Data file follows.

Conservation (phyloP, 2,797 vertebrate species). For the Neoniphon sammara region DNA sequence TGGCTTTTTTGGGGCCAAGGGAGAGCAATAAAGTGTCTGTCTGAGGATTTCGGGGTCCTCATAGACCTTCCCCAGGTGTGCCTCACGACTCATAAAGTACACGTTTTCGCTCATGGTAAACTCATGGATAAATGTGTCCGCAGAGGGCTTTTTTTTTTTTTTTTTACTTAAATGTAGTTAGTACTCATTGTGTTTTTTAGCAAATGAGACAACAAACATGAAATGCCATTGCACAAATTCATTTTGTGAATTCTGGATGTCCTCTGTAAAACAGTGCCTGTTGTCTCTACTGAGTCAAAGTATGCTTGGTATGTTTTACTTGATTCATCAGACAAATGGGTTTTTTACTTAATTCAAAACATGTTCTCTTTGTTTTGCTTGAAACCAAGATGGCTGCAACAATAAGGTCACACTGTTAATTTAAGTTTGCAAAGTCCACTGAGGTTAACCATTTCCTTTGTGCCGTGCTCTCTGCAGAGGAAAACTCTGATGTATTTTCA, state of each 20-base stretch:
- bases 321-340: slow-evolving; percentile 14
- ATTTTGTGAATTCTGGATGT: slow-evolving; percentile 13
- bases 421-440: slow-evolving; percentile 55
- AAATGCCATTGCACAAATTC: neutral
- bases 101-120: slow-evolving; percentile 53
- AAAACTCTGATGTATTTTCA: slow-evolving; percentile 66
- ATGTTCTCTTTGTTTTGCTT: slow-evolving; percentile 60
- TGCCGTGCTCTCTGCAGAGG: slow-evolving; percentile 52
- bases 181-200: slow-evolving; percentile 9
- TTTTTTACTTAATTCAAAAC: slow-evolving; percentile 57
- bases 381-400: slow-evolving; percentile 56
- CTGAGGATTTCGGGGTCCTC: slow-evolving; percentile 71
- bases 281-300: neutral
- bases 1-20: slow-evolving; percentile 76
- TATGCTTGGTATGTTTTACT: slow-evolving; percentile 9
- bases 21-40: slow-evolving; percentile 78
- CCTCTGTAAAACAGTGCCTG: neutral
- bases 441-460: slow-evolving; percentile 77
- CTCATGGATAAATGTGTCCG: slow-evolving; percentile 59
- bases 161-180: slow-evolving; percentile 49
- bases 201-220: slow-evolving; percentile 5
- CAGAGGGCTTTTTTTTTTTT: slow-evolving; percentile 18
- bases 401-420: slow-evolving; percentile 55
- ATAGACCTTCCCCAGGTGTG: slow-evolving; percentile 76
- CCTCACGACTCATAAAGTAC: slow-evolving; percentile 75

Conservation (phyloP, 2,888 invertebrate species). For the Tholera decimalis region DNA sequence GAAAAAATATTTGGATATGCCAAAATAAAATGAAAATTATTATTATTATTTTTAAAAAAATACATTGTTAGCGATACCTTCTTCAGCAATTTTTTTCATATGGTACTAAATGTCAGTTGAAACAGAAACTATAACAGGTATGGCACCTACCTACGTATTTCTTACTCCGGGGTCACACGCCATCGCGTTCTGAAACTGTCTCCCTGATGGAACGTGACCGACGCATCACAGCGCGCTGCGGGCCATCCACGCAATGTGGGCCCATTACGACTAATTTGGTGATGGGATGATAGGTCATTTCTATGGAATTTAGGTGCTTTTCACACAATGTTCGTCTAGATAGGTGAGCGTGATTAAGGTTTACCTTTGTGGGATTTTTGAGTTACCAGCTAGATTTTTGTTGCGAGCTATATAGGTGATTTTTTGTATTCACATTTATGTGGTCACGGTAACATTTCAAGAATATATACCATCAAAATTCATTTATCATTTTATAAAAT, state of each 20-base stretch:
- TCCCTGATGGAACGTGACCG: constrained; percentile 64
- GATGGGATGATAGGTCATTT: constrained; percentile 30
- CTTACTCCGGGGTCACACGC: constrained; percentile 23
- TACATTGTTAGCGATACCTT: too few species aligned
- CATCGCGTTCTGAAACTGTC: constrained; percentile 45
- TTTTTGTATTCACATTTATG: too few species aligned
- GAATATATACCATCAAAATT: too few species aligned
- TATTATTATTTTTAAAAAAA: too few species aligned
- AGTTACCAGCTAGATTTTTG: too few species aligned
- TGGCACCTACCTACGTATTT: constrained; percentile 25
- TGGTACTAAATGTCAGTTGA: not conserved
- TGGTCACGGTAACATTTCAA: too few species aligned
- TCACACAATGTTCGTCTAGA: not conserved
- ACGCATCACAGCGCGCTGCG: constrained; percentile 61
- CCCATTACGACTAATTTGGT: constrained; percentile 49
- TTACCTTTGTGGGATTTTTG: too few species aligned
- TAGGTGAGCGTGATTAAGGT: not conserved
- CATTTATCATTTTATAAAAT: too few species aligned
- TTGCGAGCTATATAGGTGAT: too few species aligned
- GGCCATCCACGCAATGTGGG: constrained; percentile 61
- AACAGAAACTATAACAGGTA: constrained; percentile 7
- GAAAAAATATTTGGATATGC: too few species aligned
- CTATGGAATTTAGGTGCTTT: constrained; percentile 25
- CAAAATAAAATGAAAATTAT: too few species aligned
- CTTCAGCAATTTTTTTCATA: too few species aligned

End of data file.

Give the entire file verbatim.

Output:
Conservation (phyloP, 2,797 vertebrate species). For the Neoniphon sammara region DNA sequence TGGCTTTTTTGGGGCCAAGGGAGAGCAATAAAGTGTCTGTCTGAGGATTTCGGGGTCCTCATAGACCTTCCCCAGGTGTGCCTCACGACTCATAAAGTACACGTTTTCGCTCATGGTAAACTCATGGATAAATGTGTCCGCAGAGGGCTTTTTTTTTTTTTTTTTACTTAAATGTAGTTAGTACTCATTGTGTTTTTTAGCAAATGAGACAACAAACATGAAATGCCATTGCACAAATTCATTTTGTGAATTCTGGATGTCCTCTGTAAAACAGTGCCTGTTGTCTCTACTGAGTCAAAGTATGCTTGGTATGTTTTACTTGATTCATCAGACAAATGGGTTTTTTACTTAATTCAAAACATGTTCTCTTTGTTTTGCTTGAAACCAAGATGGCTGCAACAATAAGGTCACACTGTTAATTTAAGTTTGCAAAGTCCACTGAGGTTAACCATTTCCTTTGTGCCGTGCTCTCTGCAGAGGAAAACTCTGATGTATTTTCA, state of each 20-base stretch:
- bases 321-340: slow-evolving; percentile 14
- ATTTTGTGAATTCTGGATGT: slow-evolving; percentile 13
- bases 421-440: slow-evolving; percentile 55
- AAATGCCATTGCACAAATTC: neutral
- bases 101-120: slow-evolving; percentile 53
- AAAACTCTGATGTATTTTCA: slow-evolving; percentile 66
- ATGTTCTCTTTGTTTTGCTT: slow-evolving; percentile 60
- TGCCGTGCTCTCTGCAGAGG: slow-evolving; percentile 52
- bases 181-200: slow-evolving; percentile 9
- TTTTTTACTTAATTCAAAAC: slow-evolving; percentile 57
- bases 381-400: slow-evolving; percentile 56
- CTGAGGATTTCGGGGTCCTC: slow-evolving; percentile 71
- bases 281-300: neutral
- bases 1-20: slow-evolving; percentile 76
- TATGCTTGGTATGTTTTACT: slow-evolving; percentile 9
- bases 21-40: slow-evolving; percentile 78
- CCTCTGTAAAACAGTGCCTG: neutral
- bases 441-460: slow-evolving; percentile 77
- CTCATGGATAAATGTGTCCG: slow-evolving; percentile 59
- bases 161-180: slow-evolving; percentile 49
- bases 201-220: slow-evolving; percentile 5
- CAGAGGGCTTTTTTTTTTTT: slow-evolving; percentile 18
- bases 401-420: slow-evolving; percentile 55
- ATAGACCTTCCCCAGGTGTG: slow-evolving; percentile 76
- CCTCACGACTCATAAAGTAC: slow-evolving; percentile 75

Conservation (phyloP, 2,888 invertebrate species). For the Tholera decimalis region DNA sequence GAAAAAATATTTGGATATGCCAAAATAAAATGAAAATTATTATTATTATTTTTAAAAAAATACATTGTTAGCGATACCTTCTTCAGCAATTTTTTTCATATGGTACTAAATGTCAGTTGAAACAGAAACTATAACAGGTATGGCACCTACCTACGTATTTCTTACTCCGGGGTCACACGCCATCGCGTTCTGAAACTGTCTCCCTGATGGAACGTGACCGACGCATCACAGCGCGCTGCGGGCCATCCACGCAATGTGGGCCCATTACGACTAATTTGGTGATGGGATGATAGGTCATTTCTATGGAATTTAGGTGCTTTTCACACAATGTTCGTCTAGATAGGTGAGCGTGATTAAGGTTTACCTTTGTGGGATTTTTGAGTTACCAGCTAGATTTTTGTTGCGAGCTATATAGGTGATTTTTTGTATTCACATTTATGTGGTCACGGTAACATTTCAAGAATATATACCATCAAAATTCATTTATCATTTTATAAAAT, state of each 20-base stretch:
- TCCCTGATGGAACGTGACCG: constrained; percentile 64
- GATGGGATGATAGGTCATTT: constrained; percentile 30
- CTTACTCCGGGGTCACACGC: constrained; percentile 23
- TACATTGTTAGCGATACCTT: too few species aligned
- CATCGCGTTCTGAAACTGTC: constrained; percentile 45
- TTTTTGTATTCACATTTATG: too few species aligned
- GAATATATACCATCAAAATT: too few species aligned
- TATTATTATTTTTAAAAAAA: too few species aligned
- AGTTACCAGCTAGATTTTTG: too few species aligned
- TGGCACCTACCTACGTATTT: constrained; percentile 25
- TGGTACTAAATGTCAGTTGA: not conserved
- TGGTCACGGTAACATTTCAA: too few species aligned
- TCACACAATGTTCGTCTAGA: not conserved
- ACGCATCACAGCGCGCTGCG: constrained; percentile 61
- CCCATTACGACTAATTTGGT: constrained; percentile 49
- TTACCTTTGTGGGATTTTTG: too few species aligned
- TAGGTGAGCGTGATTAAGGT: not conserved
- CATTTATCATTTTATAAAAT: too few species aligned
- TTGCGAGCTATATAGGTGAT: too few species aligned
- GGCCATCCACGCAATGTGGG: constrained; percentile 61
- AACAGAAACTATAACAGGTA: constrained; percentile 7
- GAAAAAATATTTGGATATGC: too few species aligned
- CTATGGAATTTAGGTGCTTT: constrained; percentile 25
- CAAAATAAAATGAAAATTAT: too few species aligned
- CTTCAGCAATTTTTTTCATA: too few species aligned